I said, FREE TRAINING...and some pre-meet inspiration...

I wasn't sure if last Thursday peoples fingers were too slippery to type from all the turkey grease, or maybe it was the crippling effects of the tryptophan, but in case you missed it, we are offering some FREE TRAINING; to learn howyou can garner some free SAPT goodness, click HERE!!! Last, the video montage below of Chuck Vogelpohl is aimed at inspiring former SAPT interns John and Shawn, who'll be competing in their second powerlifting meet this weekend.  This video is also applicable to anyone who needs a swift kick in the backside this Thursday morning.

Chuck Norris ain't got nothin' on Chuck Vogelpohl,


Six Degrees of a Sterling SAPT-EE & FREE TRAINING!!!

Greetings, Six degrees of...say wuh????  You know the game where, for instance, you’d attempt to connect Will Smith to Kevin Bacon in 6 degrees of separation or less…Will Smith was in “Men in Black” with Tommy Lee Jones (1); Tommy Lee Jones was in “JFK” with Kevin Bacon (2)…I win, I’ve done it in less than three degrees…however, there’s still 18 hours left in our cross country road trip…I spy something…sorry, wrong game…anyways you get the gist, right?  Great, stay with me!

Many of you know, and maybe some of you don’t, that we’ve set-up shop out in Sterling.  It’s a shop of humble beginnings, much like SAPT Fairfax was merely 4 years ago…

Well, we’re coming-up on about a year out in Sterling, and enrollment is still moving a bit slower than anticipated.  Maybe it’s something in the protein powder?  Or, maybe it’s because Fairfax has grown almost entirely on referrals (yup, not a dime spent on marketing), and, well, it’s hard to grow on referrals when you’ve only had a couple handfuls of people experience “the SAPT goodness,” out here in Sterling…

So, here is my respectful plead to you, in honor of “Small Business Saturday” we’re asking that you think of SAPT…we’d like for you, and those that surround you this long Thanksgiving weekend to play a little game called “Six Degrees of a Sterling SAPT-EE…”  You ready?  Here it goes:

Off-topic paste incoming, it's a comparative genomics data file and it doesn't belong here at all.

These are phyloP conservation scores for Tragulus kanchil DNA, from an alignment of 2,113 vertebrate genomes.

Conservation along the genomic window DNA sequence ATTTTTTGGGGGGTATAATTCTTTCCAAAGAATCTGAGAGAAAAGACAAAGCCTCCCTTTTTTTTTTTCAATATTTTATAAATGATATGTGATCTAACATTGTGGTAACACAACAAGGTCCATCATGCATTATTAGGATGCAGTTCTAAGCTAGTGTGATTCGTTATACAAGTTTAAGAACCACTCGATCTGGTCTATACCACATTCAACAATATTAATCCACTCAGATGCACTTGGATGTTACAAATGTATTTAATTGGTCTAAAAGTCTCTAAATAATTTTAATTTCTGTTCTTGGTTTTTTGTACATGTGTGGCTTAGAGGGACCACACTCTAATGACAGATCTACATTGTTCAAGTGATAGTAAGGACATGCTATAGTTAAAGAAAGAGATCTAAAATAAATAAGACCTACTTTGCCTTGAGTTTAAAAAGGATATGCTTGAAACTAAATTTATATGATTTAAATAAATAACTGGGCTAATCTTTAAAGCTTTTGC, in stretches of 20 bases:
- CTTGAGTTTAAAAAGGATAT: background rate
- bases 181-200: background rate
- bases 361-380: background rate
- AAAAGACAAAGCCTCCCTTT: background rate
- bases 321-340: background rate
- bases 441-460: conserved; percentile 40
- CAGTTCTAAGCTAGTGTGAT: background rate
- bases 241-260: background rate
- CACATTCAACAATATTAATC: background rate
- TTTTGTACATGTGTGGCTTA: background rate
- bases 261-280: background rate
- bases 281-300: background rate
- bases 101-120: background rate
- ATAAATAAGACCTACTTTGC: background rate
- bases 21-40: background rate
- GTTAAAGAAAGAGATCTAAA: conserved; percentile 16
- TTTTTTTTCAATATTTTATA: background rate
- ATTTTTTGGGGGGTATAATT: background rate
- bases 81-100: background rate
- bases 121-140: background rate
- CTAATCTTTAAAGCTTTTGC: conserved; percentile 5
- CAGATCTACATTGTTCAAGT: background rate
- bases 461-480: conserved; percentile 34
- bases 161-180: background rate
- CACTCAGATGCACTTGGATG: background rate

I am married to my wife (1); my wife works with Tom Shultz (2); Tom Shultz was complaining about back pain when he plays golf, and has three athletic, motivated kids…and the kicker…he lives in Leesburg…8 miles from SAPT Sterling(3)…That’s less than four steps, you win, pat yourself on the back…Next, immediately locate Tom Shultz’s email address and write it down…Repeat the game 4 more times, with the goal to compile a list of 5 of your contacts who could benefit from our services, and live in Loudoun County.

What you choose to do with this list is completely up to you.  You can use it to dab the wine stain on the carpet after Uncle Chuck has had a bit too much to drink.  Maybe you shoot those 5 people a quick email letting them know that you’re thinking of them in this time of gluttony, and if they’re looking for a training service to help them shed a few after Turkey Day, you’ve got just the place.  Or, maybe you email your list of 5 contacts and their respective email addresses to Chris, at chris@studentathletept.com and earn yourself, or your son/daughter, a training session on us (FREE SAPT TRAINING!!!)…I think the latter sounds pretty sweet…Don’t worry, we aren’t going to hound them with spam mail and promises of free “enhancement” pills…we just want to briefly, and politely, let them know we’re out in here in their neck of the woods…This promotion will end on December 31st.

We appreciate you taking the time to read this email, as well as participating in our silly little game.  We wish you and your loved one’s a happy and healthy holiday season.  Please know that you are one of the "things" we are thankful for this year.



Our take on "sport specific"